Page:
The number of zero-hours contracts has increased dramatically in the care sector. This continues to pave the way for zero hours workers to be engaged - without an obligation to make work available. 

The use of zero-hours contracts has jumped from one in ten to one in seven in the care sector over the past year alone. It's important for employers to remember that, while zero-hours contracts can provide an effective way to engage workers, they shouldn't be lulled into thinking that there's no requirement to provide a number of legal rights. In many cases, there will be.

Care workers engaged under zero-hours contracts will normally be classed as a worker or an employee, depending on the employment relationship between the parties. Both worker and employee status provides for a number of legal rights, one of which is the entitlement to receive the national minimum wage.

While it is evident the care workers should receive national minimum wage for the time they are engaged to carry out work, there appears to be a question about whether the time they spend travelling should be classed as working time.

The working time regulations state that travelling time will be treated as working time where travel is a requirement of the job role.  It's clear that there will be a requirement for care workers to travel when they are providing home care.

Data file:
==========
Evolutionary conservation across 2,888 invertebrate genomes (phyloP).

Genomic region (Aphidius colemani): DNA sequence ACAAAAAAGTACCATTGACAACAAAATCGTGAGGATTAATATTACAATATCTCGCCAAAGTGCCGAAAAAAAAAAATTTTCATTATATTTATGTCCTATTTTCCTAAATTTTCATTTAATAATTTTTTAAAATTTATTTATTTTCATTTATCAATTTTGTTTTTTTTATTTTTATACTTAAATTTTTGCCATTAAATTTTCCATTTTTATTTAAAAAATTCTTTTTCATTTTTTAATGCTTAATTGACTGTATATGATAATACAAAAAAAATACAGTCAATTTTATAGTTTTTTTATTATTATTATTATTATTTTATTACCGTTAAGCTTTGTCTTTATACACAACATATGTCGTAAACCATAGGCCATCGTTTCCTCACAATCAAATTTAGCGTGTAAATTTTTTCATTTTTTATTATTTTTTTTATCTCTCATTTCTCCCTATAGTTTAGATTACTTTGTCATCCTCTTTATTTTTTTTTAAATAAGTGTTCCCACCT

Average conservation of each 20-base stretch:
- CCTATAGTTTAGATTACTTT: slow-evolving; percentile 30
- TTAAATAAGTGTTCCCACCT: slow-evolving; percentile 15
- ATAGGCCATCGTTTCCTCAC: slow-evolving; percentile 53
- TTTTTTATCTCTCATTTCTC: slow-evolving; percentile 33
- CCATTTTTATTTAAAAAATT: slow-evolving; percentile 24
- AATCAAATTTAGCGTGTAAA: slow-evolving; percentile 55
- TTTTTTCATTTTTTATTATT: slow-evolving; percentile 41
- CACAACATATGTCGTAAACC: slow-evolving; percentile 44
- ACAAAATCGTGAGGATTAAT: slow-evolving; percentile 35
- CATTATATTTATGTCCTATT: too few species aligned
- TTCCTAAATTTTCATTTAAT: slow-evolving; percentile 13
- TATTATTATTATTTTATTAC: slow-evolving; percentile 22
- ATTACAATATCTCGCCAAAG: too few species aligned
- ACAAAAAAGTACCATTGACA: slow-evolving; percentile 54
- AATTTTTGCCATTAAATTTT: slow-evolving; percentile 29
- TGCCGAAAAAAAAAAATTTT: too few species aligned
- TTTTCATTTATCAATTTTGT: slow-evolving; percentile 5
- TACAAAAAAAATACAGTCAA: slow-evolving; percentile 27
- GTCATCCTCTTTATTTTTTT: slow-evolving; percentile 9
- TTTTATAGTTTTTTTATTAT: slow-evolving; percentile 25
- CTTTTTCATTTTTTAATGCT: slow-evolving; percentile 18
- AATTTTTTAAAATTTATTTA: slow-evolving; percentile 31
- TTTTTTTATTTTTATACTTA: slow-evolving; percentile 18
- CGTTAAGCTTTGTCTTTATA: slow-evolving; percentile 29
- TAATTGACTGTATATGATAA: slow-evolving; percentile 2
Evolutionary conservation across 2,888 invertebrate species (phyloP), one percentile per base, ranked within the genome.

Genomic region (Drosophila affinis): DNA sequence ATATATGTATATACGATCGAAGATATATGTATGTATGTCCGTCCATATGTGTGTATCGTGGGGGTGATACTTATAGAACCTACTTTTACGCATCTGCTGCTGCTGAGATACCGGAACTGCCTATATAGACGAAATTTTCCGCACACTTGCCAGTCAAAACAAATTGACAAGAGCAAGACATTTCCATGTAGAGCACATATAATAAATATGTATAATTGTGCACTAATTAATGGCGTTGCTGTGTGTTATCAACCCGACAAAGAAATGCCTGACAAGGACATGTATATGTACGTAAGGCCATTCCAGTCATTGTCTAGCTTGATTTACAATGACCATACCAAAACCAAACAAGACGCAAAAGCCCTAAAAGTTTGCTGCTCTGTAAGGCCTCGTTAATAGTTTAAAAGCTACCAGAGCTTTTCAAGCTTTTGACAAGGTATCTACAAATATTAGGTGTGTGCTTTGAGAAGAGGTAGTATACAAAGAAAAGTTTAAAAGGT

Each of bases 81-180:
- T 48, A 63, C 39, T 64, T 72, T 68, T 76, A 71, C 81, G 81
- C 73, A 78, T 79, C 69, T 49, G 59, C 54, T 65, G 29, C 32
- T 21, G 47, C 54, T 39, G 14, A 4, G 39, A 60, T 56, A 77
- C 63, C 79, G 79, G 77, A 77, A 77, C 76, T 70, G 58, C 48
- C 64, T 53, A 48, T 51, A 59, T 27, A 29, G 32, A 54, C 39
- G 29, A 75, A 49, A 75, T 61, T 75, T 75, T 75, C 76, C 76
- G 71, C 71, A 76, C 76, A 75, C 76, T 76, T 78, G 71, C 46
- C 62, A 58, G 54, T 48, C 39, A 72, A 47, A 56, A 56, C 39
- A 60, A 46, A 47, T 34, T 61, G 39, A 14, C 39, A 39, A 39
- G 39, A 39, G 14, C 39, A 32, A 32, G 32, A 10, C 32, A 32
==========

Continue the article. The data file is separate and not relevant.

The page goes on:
Care workers contracted as workers or employees under zero-hours contracts should be afforded protection under the working time and national minimum wage regulations. Any employer failing to comply with these requirements will be depriving workers of the rights they're entitled to.

The widespread use of zero-hours contracts in this sector appears to be deterring workers from raising issues over their rights with their employers or pursuing claims. As, if unsuccessful, they could lose out on work. As a result, a number of workers could be falling short of what they are entitled to.